Improving diversity in the game industry is about more than hiring
"Bringing fresh talent into the industry only for them to leave again because it’s not a culture that seems to want or welcome or support them is at least as damaging as not encouraging them to join the industry in the first place."
- The Chinese Room cofounder Dan Pinchbeck, speaking to The Guardian about the state of diversity in game development.
It's 2017. What can be done to make the game industry more diverse?
That's the question The Guardian tackles in a recent feature, and while the article is UK-centric, it's well worth reading for any game makers who want to learn more about what some folks in the region are doing to encourage people of all backgrounds and gender identities to pursue careers in game development -- and stick with them.
That last bit is especially notable because when we talk about diversity (or lack thereof) in the game industry, we typically focus more on education and hiring than on retention. The Chinese Room (Everybody's Gone To The Rapture) cofounder Dan Pinchbeck addresses this directly, telling The Guardian that game devs can help by taking time to think about what sort of culture they cultivate at their studio.
"It’s about creating a visible culture that is genuinely open to all and doesn’t just pay lip service to the idea of diversity,” Pinchbeck said. "Bringing fresh talent into the industry only for them to leave again because it’s not a culture that seems to want or welcome or support them is at least as damaging as not encouraging them to join the industry in the first place."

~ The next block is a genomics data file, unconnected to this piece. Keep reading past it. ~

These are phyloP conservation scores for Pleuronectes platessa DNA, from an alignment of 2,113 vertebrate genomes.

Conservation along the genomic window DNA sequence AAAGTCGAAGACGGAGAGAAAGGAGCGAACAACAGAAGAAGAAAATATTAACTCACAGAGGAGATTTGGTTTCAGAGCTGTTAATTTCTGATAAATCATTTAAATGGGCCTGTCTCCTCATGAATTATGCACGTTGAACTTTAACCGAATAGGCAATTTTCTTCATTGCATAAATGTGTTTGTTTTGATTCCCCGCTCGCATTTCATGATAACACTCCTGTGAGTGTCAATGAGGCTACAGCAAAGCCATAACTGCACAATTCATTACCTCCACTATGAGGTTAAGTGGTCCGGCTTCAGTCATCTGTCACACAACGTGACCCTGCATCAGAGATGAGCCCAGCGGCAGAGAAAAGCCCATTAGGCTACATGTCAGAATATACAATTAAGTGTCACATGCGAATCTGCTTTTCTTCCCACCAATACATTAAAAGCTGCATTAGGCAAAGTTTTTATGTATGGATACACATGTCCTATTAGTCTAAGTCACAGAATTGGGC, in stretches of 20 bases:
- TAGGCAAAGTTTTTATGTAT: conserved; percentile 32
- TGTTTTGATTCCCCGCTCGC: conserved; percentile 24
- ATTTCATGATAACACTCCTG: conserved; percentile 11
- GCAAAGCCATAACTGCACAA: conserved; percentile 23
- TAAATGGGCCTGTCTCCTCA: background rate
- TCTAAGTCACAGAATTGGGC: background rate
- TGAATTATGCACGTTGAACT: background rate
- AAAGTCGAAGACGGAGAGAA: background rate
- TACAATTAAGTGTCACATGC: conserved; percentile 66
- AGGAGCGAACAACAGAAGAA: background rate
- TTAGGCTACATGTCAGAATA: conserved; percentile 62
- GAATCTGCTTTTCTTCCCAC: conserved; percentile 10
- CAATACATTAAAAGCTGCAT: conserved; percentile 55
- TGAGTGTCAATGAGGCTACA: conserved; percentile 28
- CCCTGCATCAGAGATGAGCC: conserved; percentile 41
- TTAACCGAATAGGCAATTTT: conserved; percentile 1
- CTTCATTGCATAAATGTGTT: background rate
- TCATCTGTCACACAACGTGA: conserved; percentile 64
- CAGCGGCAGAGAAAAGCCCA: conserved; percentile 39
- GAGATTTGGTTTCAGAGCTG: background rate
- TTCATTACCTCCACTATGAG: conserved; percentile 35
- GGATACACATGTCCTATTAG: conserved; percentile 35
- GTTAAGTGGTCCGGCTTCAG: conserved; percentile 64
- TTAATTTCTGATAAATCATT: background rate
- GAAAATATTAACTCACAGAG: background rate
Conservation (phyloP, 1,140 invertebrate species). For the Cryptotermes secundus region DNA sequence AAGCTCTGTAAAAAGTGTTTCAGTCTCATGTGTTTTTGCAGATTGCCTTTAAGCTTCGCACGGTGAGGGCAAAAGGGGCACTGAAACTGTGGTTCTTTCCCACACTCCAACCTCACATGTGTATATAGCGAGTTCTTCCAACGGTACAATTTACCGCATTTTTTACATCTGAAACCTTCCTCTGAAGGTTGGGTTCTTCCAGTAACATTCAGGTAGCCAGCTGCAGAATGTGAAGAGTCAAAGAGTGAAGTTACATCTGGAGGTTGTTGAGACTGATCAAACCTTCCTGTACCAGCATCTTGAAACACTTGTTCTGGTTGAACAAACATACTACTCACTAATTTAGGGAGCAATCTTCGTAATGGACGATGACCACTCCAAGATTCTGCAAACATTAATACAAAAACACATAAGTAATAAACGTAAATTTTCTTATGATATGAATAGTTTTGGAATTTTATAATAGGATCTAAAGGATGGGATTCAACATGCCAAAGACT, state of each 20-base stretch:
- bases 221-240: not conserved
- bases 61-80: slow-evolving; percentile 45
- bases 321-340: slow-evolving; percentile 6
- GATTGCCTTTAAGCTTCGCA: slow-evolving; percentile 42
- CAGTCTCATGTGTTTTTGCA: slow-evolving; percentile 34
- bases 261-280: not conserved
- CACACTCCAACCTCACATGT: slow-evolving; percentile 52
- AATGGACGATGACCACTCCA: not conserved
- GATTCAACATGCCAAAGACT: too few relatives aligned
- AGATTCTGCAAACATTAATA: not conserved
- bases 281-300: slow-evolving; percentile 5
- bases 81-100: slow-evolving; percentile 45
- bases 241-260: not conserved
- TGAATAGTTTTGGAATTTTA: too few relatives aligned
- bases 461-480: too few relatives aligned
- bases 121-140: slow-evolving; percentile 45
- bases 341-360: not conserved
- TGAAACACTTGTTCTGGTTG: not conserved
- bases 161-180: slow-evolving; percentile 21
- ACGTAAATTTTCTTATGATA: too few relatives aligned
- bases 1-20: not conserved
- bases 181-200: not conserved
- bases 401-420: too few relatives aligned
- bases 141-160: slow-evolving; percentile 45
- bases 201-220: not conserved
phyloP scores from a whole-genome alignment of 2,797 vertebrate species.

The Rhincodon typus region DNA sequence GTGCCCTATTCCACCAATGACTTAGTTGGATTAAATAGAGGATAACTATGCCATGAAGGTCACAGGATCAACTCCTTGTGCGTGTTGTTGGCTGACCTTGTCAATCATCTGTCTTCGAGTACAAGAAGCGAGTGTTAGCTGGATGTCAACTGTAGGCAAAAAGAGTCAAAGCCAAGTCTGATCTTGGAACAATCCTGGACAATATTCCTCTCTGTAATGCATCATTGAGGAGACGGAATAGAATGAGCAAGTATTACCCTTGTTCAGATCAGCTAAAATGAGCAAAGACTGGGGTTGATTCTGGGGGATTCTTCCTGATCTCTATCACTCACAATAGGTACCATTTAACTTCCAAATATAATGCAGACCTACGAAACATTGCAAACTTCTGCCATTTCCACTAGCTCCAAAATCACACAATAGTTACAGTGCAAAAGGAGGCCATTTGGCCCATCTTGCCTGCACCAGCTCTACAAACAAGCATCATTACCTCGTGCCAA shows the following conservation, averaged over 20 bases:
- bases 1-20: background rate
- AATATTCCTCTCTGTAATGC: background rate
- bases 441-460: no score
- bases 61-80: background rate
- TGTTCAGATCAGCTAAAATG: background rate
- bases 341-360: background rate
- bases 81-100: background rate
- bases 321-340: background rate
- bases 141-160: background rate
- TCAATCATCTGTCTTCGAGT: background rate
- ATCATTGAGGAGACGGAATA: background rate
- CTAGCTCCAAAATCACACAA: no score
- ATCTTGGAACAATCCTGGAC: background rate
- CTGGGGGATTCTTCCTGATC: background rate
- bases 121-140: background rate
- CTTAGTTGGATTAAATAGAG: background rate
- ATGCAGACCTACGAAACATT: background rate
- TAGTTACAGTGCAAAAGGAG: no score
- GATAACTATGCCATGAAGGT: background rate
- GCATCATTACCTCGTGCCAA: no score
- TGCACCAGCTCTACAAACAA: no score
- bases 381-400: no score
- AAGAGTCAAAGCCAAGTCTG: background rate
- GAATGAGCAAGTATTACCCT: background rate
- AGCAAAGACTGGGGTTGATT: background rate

Of course, that's just one aspect of the issue; the full article touches on many others, including the value of having a diverse development team and the importance of not discouraging women or minorities from pursuing technical studies.
"It starts at a very young age; the choice of subjects at school and parental influence can play a huge role in the likelihood of girls and minorities applying themselves to pursuing studies that are relevant to our industry,” Ubisoft exec Giselle Stewart told The Guardian. “These students will help to shape the future of our industry, and will play an important role in increasing diversity and representation among game developers. That in turn will play a role in increasing the diversity of games themselves.”
You can read further comments from Stewart, Pinchbeck, and many others over on The Guardian's website.